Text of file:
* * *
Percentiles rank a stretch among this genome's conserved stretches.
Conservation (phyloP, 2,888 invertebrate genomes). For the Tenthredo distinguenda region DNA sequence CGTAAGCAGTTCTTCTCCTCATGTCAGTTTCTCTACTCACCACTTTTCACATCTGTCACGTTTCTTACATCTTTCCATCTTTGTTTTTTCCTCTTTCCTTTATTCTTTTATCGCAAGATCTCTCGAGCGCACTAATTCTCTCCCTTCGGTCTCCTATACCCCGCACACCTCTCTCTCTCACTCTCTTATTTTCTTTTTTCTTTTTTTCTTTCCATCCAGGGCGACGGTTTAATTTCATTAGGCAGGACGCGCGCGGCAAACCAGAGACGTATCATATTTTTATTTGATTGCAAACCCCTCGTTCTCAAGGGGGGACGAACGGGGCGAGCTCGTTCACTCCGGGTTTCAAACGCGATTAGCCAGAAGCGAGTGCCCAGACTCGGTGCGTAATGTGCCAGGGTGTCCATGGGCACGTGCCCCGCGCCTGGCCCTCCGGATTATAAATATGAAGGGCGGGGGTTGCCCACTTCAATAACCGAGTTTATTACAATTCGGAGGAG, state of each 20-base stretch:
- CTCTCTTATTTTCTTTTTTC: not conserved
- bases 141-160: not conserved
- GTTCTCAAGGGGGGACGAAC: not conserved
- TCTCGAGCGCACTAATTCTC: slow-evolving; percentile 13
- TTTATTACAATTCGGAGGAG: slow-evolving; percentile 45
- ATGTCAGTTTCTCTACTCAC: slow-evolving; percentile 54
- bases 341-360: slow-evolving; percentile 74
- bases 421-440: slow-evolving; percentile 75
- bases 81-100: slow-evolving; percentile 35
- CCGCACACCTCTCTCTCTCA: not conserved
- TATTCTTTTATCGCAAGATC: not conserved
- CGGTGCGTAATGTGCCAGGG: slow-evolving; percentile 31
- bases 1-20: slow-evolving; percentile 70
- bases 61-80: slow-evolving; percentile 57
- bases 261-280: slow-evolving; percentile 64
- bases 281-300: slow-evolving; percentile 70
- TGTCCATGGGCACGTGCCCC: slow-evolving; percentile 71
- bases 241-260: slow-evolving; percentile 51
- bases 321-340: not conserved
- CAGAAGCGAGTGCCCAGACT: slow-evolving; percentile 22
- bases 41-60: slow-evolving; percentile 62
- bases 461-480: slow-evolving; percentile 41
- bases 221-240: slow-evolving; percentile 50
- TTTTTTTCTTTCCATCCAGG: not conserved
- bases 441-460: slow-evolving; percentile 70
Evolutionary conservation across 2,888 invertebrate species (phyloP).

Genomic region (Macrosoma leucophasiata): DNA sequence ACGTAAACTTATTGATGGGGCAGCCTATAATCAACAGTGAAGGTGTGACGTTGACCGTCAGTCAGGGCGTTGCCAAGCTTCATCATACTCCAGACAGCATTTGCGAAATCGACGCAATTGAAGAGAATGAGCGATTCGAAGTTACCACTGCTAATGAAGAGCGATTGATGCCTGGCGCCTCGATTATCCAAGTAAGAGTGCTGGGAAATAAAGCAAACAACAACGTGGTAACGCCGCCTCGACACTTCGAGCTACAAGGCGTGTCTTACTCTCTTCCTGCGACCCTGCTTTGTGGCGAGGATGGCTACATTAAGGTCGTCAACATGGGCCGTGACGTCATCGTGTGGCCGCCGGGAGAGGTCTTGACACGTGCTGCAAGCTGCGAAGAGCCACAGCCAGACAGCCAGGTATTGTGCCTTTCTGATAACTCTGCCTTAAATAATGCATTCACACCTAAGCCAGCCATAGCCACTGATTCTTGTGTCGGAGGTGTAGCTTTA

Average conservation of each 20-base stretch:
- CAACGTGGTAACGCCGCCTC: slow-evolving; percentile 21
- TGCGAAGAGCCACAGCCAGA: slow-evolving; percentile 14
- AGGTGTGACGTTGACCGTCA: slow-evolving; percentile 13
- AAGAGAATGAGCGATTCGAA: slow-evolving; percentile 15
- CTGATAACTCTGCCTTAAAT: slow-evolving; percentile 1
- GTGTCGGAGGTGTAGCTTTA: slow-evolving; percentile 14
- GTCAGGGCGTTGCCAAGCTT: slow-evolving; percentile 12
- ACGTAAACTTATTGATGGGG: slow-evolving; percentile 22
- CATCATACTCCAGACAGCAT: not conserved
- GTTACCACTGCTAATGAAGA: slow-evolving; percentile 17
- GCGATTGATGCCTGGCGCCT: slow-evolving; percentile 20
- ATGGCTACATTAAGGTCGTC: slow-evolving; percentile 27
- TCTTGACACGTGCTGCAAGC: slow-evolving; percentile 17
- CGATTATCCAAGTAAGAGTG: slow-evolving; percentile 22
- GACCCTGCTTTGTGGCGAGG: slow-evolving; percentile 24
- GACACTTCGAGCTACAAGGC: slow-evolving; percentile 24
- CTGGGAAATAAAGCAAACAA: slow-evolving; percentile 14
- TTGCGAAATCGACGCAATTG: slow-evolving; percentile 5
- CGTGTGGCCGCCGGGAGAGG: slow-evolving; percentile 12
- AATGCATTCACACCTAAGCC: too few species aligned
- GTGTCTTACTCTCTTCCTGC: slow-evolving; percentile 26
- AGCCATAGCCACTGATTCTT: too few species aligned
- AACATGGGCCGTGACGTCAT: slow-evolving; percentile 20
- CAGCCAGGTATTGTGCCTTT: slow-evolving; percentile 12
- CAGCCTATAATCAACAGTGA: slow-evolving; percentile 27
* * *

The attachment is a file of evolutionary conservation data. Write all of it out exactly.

Percentiles rank a stretch among this genome's conserved stretches.
Conservation (phyloP, 2,888 invertebrate genomes). For the Tenthredo distinguenda region DNA sequence CGTAAGCAGTTCTTCTCCTCATGTCAGTTTCTCTACTCACCACTTTTCACATCTGTCACGTTTCTTACATCTTTCCATCTTTGTTTTTTCCTCTTTCCTTTATTCTTTTATCGCAAGATCTCTCGAGCGCACTAATTCTCTCCCTTCGGTCTCCTATACCCCGCACACCTCTCTCTCTCACTCTCTTATTTTCTTTTTTCTTTTTTTCTTTCCATCCAGGGCGACGGTTTAATTTCATTAGGCAGGACGCGCGCGGCAAACCAGAGACGTATCATATTTTTATTTGATTGCAAACCCCTCGTTCTCAAGGGGGGACGAACGGGGCGAGCTCGTTCACTCCGGGTTTCAAACGCGATTAGCCAGAAGCGAGTGCCCAGACTCGGTGCGTAATGTGCCAGGGTGTCCATGGGCACGTGCCCCGCGCCTGGCCCTCCGGATTATAAATATGAAGGGCGGGGGTTGCCCACTTCAATAACCGAGTTTATTACAATTCGGAGGAG, state of each 20-base stretch:
- CTCTCTTATTTTCTTTTTTC: not conserved
- bases 141-160: not conserved
- GTTCTCAAGGGGGGACGAAC: not conserved
- TCTCGAGCGCACTAATTCTC: slow-evolving; percentile 13
- TTTATTACAATTCGGAGGAG: slow-evolving; percentile 45
- ATGTCAGTTTCTCTACTCAC: slow-evolving; percentile 54
- bases 341-360: slow-evolving; percentile 74
- bases 421-440: slow-evolving; percentile 75
- bases 81-100: slow-evolving; percentile 35
- CCGCACACCTCTCTCTCTCA: not conserved
- TATTCTTTTATCGCAAGATC: not conserved
- CGGTGCGTAATGTGCCAGGG: slow-evolving; percentile 31
- bases 1-20: slow-evolving; percentile 70
- bases 61-80: slow-evolving; percentile 57
- bases 261-280: slow-evolving; percentile 64
- bases 281-300: slow-evolving; percentile 70
- TGTCCATGGGCACGTGCCCC: slow-evolving; percentile 71
- bases 241-260: slow-evolving; percentile 51
- bases 321-340: not conserved
- CAGAAGCGAGTGCCCAGACT: slow-evolving; percentile 22
- bases 41-60: slow-evolving; percentile 62
- bases 461-480: slow-evolving; percentile 41
- bases 221-240: slow-evolving; percentile 50
- TTTTTTTCTTTCCATCCAGG: not conserved
- bases 441-460: slow-evolving; percentile 70
Evolutionary conservation across 2,888 invertebrate species (phyloP).

Genomic region (Macrosoma leucophasiata): DNA sequence ACGTAAACTTATTGATGGGGCAGCCTATAATCAACAGTGAAGGTGTGACGTTGACCGTCAGTCAGGGCGTTGCCAAGCTTCATCATACTCCAGACAGCATTTGCGAAATCGACGCAATTGAAGAGAATGAGCGATTCGAAGTTACCACTGCTAATGAAGAGCGATTGATGCCTGGCGCCTCGATTATCCAAGTAAGAGTGCTGGGAAATAAAGCAAACAACAACGTGGTAACGCCGCCTCGACACTTCGAGCTACAAGGCGTGTCTTACTCTCTTCCTGCGACCCTGCTTTGTGGCGAGGATGGCTACATTAAGGTCGTCAACATGGGCCGTGACGTCATCGTGTGGCCGCCGGGAGAGGTCTTGACACGTGCTGCAAGCTGCGAAGAGCCACAGCCAGACAGCCAGGTATTGTGCCTTTCTGATAACTCTGCCTTAAATAATGCATTCACACCTAAGCCAGCCATAGCCACTGATTCTTGTGTCGGAGGTGTAGCTTTA

Average conservation of each 20-base stretch:
- CAACGTGGTAACGCCGCCTC: slow-evolving; percentile 21
- TGCGAAGAGCCACAGCCAGA: slow-evolving; percentile 14
- AGGTGTGACGTTGACCGTCA: slow-evolving; percentile 13
- AAGAGAATGAGCGATTCGAA: slow-evolving; percentile 15
- CTGATAACTCTGCCTTAAAT: slow-evolving; percentile 1
- GTGTCGGAGGTGTAGCTTTA: slow-evolving; percentile 14
- GTCAGGGCGTTGCCAAGCTT: slow-evolving; percentile 12
- ACGTAAACTTATTGATGGGG: slow-evolving; percentile 22
- CATCATACTCCAGACAGCAT: not conserved
- GTTACCACTGCTAATGAAGA: slow-evolving; percentile 17
- GCGATTGATGCCTGGCGCCT: slow-evolving; percentile 20
- ATGGCTACATTAAGGTCGTC: slow-evolving; percentile 27
- TCTTGACACGTGCTGCAAGC: slow-evolving; percentile 17
- CGATTATCCAAGTAAGAGTG: slow-evolving; percentile 22
- GACCCTGCTTTGTGGCGAGG: slow-evolving; percentile 24
- GACACTTCGAGCTACAAGGC: slow-evolving; percentile 24
- CTGGGAAATAAAGCAAACAA: slow-evolving; percentile 14
- TTGCGAAATCGACGCAATTG: slow-evolving; percentile 5
- CGTGTGGCCGCCGGGAGAGG: slow-evolving; percentile 12
- AATGCATTCACACCTAAGCC: too few species aligned
- GTGTCTTACTCTCTTCCTGC: slow-evolving; percentile 26
- AGCCATAGCCACTGATTCTT: too few species aligned
- AACATGGGCCGTGACGTCAT: slow-evolving; percentile 20
- CAGCCAGGTATTGTGCCTTT: slow-evolving; percentile 12
- CAGCCTATAATCAACAGTGA: slow-evolving; percentile 27